Help From Our Friends

Why Uzbekistan matters for the U.S. mission in Afghanistan.

Barack Obama's decision to send 30,000 troops to Afghanistan placed the country at the center of his foreign policy. But America isn't the only nation that wants a stable Afghanistan. Russia, China, India, Iran and the former Soviet republics all have reason to prevent the Taliban from retaking Kabul.

A Taliban takeover of Afghanistan would be a crisis for almost every major power in the international community. An Islamist Afghanistan would prove dangerous for China, which has its own internal problems in its Muslim-populated western regions. America and Europe, of course, would face the prospect of terror attacks planned and directed from a remote Afghan base. Russia would risk a reinvigorated terrorist network in the North Caucasus, which could potentially receive significant inflows of foreign manpower, material and technological assistance from a Taliban-led Afghanistan. Pakistan's entire western frontier would be placed in jeopardy. And India, with its troubles in Kashmir, would probably see an uptick in terrorist-related violence. Even Iran would face a direct challenge to its interests. There have long been tensions between the Taliban and Tehran's theocracy.

Uzbekistan has a long history of serving as a mediator for competing interests in Afghanistan. The question now is whether America, Russia, China, India, Pakistan and Iran can follow some of the initiatives set forth in Tashkent. Because of its shared border with this conflict-ridden country, the Uzbek government was already on the scene before the American invasion. In 1999, under the auspices of the UN, it initiated the "6+2" group-including Uzbekistan, Turkmenistan, Pakistan, Iran, Tajikistan, China, Russia and the United States-to discuss Afghanistan's stability. The conference, which was organized that year in Tashkent, helped to create a basis for further dialogue between these countries.

Based on the success of the 6+2 group, in 2008, Uzbek President Islam Karimov proposed making it "6+3" at the NATO Summit in Budapest, by extending the body to include the alliance. This would create a place for multilateral dialogue between all the diverse actors, allow them to hash out their disagreements and help avoid unnecessary tension. The aim would be to make Afghanistan a terrorist-free zone with a stable government. As such, the forum will have to provide some program of economic development for the country.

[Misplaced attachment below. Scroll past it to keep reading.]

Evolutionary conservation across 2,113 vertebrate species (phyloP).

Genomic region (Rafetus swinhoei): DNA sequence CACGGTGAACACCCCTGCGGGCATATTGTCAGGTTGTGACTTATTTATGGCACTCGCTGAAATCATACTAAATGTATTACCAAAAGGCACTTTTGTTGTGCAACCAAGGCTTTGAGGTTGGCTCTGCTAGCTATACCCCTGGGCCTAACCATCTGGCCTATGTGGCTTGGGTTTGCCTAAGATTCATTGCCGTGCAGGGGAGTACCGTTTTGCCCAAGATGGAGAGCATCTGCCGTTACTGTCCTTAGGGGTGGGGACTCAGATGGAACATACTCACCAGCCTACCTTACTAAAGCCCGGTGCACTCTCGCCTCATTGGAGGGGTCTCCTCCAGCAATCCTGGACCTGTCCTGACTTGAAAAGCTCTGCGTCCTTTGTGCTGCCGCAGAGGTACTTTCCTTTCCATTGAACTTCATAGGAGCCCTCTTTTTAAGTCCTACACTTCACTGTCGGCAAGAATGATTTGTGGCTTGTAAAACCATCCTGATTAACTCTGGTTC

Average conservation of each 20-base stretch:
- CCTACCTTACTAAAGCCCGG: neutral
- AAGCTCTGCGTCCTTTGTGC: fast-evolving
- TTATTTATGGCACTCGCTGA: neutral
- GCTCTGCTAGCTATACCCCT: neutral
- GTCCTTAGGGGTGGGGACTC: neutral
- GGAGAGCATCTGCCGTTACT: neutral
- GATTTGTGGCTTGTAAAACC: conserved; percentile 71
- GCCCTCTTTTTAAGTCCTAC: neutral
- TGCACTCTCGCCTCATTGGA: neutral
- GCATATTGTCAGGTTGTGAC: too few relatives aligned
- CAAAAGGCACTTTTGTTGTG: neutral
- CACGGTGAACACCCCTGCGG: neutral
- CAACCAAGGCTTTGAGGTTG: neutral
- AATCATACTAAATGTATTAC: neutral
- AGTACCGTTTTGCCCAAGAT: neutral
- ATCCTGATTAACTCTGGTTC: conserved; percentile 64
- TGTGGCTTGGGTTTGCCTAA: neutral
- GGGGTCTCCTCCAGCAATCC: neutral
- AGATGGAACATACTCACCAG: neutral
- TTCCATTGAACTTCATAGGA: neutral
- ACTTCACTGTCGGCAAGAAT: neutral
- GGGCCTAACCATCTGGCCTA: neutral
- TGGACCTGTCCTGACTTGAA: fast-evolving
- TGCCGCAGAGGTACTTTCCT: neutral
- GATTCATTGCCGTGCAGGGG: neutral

Here too, Uzbekistan serves as an instructive model. Because of corruption and poorly planned development strategies, the current international approach of injecting large amounts of cash into the Afghan government and army isn't working. Uzbekistan's aid programs instead focus on integrating Afghanistan into the regional economy and transport infrastructure.

To strengthen trade links between the two countries, Uzbekistan is building a railroad line between Termez, an Uzbek town on the Afghan border, and Mazar-e-Sharif, the largest economic center of northern Afghanistan. The money for the railroad was cobbled together from the Uzbek and Afghan governments, and the Asian Development Bank. It should be completed soon and will give Afghan businesses access not only to the Uzbek market, but also to other Central Asian countries, Russia and China. More such links to the regional economy will encourage Afghanistan's own industry, and give its neighbors a further interest in keeping the country stable so it will be a better market for their exports.

But Uzbekistan can only do so much on its own. The 6+3 group should make an effort to encourage Kabul's financial, economic, cultural integration into the Central Asian community. Afghanistan remains a poor state and is seen by investors as high risk. As long as that perception continues, the Taliban will always have a disaffected and unemployed base from which to replenish its ranks.

Only by joining together with all the other interested parties in the region will America be able to break this vicious cycle. A multilateral forum focused on curbing terrorism and economic integration is the best way to turn Afghanistan into a vibrant, stable member of the Central Asian region.

 

Gulnara Karimova is the ambassador extraordinary and plenipotentiary of the Republic of Uzbekistan to the Kingdom of Spain. She is also the permanent representative of Uzbekistan to the United Nations office and other international organizations in Geneva, as well as the director of the Center for Political Studies in Uzbekistan.